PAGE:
When the hashtag #Indie500 started to appear in the tweets of 9th Wonder,
Pharoahe Monch, Talib Kweli and members of their teams over the 4th of July
holiday, the hip-hop community began to see signs of a second coming-together.
There was little explanation, but the hint being given was a major one, these underground
rap powerhouses were intent on creating a movement.
The squad, the renegades and the place for us and those like us (Jamla Records,
W.A.R. Media, and Javotti Media, respectively) have made a decided effort to combine
their immense talents, rosters, and resources to create Indie 500, a collective led by 9th,
Monch, and Kweli with intentions not only to carry on the tradition of unity set forth by
Native Tongues, but to also re-establish the importance of mindfulness in both music
and business. Sensing the potential for a major sea-change in the world of hip-hop,
Okayplayer took the presence of all three joint chiefs as a chance to get the exclusive,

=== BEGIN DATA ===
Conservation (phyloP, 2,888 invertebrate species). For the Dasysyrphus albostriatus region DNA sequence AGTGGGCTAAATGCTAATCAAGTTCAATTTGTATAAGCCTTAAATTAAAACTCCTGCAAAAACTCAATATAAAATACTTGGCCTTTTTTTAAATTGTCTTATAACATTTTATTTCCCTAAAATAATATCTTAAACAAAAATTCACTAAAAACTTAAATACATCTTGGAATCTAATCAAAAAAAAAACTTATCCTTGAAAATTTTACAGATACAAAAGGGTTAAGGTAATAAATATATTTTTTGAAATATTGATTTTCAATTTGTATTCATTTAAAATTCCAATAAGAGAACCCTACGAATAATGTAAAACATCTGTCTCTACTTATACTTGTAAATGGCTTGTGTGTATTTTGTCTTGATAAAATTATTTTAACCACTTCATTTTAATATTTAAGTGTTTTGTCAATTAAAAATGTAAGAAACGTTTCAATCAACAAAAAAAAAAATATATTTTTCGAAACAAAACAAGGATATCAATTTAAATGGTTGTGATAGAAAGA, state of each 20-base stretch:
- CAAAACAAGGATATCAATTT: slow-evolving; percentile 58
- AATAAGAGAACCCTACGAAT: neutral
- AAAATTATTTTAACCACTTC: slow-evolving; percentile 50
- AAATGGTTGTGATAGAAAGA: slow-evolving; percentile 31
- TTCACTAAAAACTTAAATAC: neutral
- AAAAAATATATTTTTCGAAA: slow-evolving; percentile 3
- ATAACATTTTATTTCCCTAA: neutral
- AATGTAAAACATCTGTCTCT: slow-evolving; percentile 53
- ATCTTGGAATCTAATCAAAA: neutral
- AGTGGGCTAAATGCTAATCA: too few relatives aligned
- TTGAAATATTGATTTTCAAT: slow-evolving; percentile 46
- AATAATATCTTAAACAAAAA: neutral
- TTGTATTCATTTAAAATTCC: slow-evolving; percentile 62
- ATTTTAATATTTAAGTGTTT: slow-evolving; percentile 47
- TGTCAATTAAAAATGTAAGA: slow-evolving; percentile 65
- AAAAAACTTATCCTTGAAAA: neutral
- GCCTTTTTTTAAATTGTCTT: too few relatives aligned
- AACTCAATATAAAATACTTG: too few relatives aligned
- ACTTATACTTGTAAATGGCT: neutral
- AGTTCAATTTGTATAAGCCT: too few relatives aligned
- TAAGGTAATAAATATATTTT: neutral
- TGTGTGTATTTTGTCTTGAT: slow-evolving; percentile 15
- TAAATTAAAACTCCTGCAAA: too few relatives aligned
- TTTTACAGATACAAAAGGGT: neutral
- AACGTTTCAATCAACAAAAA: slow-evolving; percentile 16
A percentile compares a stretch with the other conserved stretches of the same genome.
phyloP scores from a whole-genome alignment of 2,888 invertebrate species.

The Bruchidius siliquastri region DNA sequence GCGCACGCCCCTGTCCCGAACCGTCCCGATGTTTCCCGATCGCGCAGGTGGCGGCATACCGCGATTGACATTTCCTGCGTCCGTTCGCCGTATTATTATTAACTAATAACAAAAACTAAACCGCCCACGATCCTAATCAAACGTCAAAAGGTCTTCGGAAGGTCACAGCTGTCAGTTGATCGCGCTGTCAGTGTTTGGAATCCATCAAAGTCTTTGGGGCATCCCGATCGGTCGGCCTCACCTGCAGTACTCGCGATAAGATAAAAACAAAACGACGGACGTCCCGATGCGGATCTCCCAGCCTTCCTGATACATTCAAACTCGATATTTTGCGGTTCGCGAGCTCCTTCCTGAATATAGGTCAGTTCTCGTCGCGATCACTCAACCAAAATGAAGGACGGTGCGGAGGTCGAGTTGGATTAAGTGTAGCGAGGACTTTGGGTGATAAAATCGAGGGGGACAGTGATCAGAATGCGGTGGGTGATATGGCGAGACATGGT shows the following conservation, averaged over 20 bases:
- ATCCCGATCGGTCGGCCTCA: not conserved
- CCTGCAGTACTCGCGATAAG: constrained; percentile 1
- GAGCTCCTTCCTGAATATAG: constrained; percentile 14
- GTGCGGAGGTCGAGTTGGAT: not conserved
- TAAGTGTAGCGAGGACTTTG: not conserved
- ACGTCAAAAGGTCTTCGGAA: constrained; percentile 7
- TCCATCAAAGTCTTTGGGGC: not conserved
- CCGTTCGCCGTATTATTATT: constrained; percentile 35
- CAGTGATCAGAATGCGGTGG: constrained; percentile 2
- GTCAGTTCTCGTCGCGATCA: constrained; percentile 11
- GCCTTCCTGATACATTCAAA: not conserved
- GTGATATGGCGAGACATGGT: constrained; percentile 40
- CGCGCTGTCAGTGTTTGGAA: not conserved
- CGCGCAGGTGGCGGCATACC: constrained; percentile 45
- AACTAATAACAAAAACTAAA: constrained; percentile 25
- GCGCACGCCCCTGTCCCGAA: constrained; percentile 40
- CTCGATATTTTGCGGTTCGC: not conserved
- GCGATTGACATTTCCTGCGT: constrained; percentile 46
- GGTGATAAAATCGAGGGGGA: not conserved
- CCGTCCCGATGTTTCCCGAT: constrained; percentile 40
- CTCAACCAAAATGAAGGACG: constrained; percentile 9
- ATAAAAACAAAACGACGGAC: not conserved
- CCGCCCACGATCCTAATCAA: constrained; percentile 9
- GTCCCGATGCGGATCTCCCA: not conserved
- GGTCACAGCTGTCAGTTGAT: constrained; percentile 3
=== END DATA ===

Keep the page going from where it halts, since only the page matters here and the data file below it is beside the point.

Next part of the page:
detailing the Indie 500 manifesto in their own words.
It’s not uncommon these days to hear or read complaints about “radio rap,” commercialism
in hip-hop and the lack of depth in the music industry at large. And the common response
is that if you want to see a change, support the artists hustling to make it happen. To
borrow from the metaphor established with the name Indie 500: You can’t expect them
to stay in the race if no one’s fueling their engines.
9th Wonder on the Music:
“Indie 500 is a kind of continuation of the Native Tongues sound all the way to the Rawkus
sound. Badu, Jill Scott, Slum Village, anywhere that has that texture of sound that feels good
with good lyrics, Indie 500 is a continuation of that and a new generation. We’re trying to
continue on the tradition of classic, what they like to call ‘traditional’ hip-hop. Grass roots,
deep-rooted hip-hop music.
Pharoahe Monch on the Business:
“We looked at each other and we were like, we should do business together and music
together. Not just on the rap side, but on the touring side, the business side and sharing
of information. It’s empowering, it’s beautiful, and it’s important for that to be known. To
inspire younger generations to not only rap, but to start companies and corporations.”
Talib Kweli on the Essence:
“It’s everybody that we’re down with, anybody that has an independent mind state or
spirit is Indie 500. It’s important for us, as artists,that we value the art, and we raise the
value of art. So we state that we’re independent, that we’re black owned, we’re stating
that we have value and you need to pay attention to us.